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First Nations people know that a tribe must have control over its resources and sustain its identity as a distinct civilization for economic development to make sense. With an integrated approach to tribal societies that defines development as a means to the end of sustaining tribal character, Dean Howard Smith offers both conceptual and practical tools for making self-determination and self-sufficiency a reality for Native American Nations. Smith draws from his extensive experience as a consultant, teacher, and instructor to offer a wide variety of detailed case studies, and readers will learn from both successful and failed development initiatives. While focused on the United States, his work will be applicable for indigenous peoples in many parts of the world.
Part novel and part memoire, Not Far Away recounts the life of a female Ojibwe schoolteacher in northern Michigan as she endures the most caustic forms of racism.
Provides a culturally relevant and rich introduction to contemporary issues facing Native Americans.
Covers whaling in Inuit culture, types of whales hunted, the International Whaling Commission, policies in different countries, sustainability, and related issues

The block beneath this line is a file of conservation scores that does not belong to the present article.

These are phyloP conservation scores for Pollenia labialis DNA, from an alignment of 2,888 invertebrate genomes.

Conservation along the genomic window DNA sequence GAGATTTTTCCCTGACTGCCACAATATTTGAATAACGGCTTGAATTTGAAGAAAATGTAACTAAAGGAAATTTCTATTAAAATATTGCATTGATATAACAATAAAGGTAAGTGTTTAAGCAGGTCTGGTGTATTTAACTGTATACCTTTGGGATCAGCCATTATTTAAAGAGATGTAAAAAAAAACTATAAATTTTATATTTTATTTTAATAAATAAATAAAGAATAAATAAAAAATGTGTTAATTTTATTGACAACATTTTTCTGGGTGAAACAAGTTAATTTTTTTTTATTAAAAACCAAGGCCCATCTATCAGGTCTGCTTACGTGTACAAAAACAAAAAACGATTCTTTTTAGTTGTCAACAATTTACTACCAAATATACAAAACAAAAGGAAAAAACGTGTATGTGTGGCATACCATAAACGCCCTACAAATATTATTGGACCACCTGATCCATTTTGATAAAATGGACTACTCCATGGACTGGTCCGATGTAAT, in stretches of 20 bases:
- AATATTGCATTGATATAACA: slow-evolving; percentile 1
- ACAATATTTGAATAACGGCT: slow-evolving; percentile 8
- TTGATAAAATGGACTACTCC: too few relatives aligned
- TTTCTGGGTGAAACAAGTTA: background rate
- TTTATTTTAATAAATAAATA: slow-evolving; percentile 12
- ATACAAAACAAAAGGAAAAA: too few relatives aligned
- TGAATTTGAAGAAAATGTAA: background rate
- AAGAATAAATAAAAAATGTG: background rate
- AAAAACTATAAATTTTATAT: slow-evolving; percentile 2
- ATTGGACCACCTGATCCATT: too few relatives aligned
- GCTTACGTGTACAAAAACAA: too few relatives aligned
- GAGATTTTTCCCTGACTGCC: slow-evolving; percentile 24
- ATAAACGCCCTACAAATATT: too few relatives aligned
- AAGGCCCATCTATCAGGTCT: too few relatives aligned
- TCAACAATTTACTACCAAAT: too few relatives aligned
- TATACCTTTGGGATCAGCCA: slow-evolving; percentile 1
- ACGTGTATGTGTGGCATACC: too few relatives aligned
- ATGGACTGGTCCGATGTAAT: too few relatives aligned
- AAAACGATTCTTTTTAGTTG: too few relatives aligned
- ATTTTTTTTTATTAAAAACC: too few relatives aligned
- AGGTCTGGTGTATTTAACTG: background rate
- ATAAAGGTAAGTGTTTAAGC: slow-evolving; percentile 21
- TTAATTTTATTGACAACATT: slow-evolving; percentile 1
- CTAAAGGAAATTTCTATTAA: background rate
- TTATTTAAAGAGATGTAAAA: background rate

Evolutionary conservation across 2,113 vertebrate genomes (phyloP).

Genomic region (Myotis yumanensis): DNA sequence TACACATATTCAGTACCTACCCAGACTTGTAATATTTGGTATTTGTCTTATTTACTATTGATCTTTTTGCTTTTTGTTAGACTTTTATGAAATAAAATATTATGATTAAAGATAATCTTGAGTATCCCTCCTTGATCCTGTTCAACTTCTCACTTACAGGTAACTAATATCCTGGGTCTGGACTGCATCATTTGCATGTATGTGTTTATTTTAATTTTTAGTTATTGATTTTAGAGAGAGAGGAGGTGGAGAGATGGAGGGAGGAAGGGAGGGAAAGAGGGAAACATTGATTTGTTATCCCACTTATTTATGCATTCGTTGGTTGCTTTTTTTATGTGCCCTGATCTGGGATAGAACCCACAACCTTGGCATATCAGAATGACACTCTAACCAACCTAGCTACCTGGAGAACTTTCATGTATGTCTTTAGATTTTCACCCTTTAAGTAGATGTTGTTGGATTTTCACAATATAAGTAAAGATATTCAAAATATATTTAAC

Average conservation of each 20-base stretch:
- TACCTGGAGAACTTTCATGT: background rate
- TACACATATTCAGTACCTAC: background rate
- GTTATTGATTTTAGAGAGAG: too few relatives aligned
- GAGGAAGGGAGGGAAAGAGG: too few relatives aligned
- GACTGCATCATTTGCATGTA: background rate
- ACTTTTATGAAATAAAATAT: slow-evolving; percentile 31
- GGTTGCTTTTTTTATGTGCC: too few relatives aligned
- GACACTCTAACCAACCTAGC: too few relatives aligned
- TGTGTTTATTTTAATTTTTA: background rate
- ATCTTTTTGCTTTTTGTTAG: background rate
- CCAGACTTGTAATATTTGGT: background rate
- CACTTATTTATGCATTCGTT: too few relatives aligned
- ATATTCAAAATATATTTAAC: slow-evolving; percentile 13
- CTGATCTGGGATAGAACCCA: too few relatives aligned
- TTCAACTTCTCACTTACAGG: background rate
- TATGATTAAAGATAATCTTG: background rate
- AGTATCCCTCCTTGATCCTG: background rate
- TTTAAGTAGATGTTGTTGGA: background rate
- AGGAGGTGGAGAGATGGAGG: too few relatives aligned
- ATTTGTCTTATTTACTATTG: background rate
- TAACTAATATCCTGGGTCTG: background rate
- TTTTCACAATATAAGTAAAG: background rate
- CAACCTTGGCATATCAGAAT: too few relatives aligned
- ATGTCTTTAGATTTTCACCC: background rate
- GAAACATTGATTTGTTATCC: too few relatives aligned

Indigenous people have often been confronted with education systems that ignore their cultural and historical perspectives. This insightful volume contributes to our understanding of indigenous empowerment through education, and creates a new foundation for implementing specialized indigenous/minority education worldwide, engaging the simultaneous projects of cultural preservation and social integration. A vital work for scholars in Native American studies, ethnic studies, and education.
Carmean's book focuses on traditional cultural properties and cultural resource management among native people in the United States. Describing her work with the Navajo Nation, she examines the specific geographical locations and landforms that contain significant cultural and/or religious meaning to the Navajo people. She outlines how the cultural value of the sacred geography can be in direct opposition to the need to modernize, including building roads, power lines, housing, and a variety of natural resource extraction activities that can earn much-needed money for the tribe. The book describes the legal process through which traditional cultural properties are managed during federal undertakings. Carmean outlines the dilemma of 'sustainability' common to many traditional societies as well as to the Navajo Nation, as they undergo the tremendous cultural changes that accompany industrialization and seek a balance between continuity and change. It is written as an accessible text for undergraduates, and for an interested general public.
Champagne and his coauthors reveal how the structure of a multinational state has the potential to create more equal and just national communities for Native peoples around the globe. In the U.S., Canada, Mexico, and Guatemala, they show how indigenous people preserve their territory, rights to self-government, and culture. A valuable resource for Native American, Canadian, and Latin American studies; comparative indigenous governments; and international relations.

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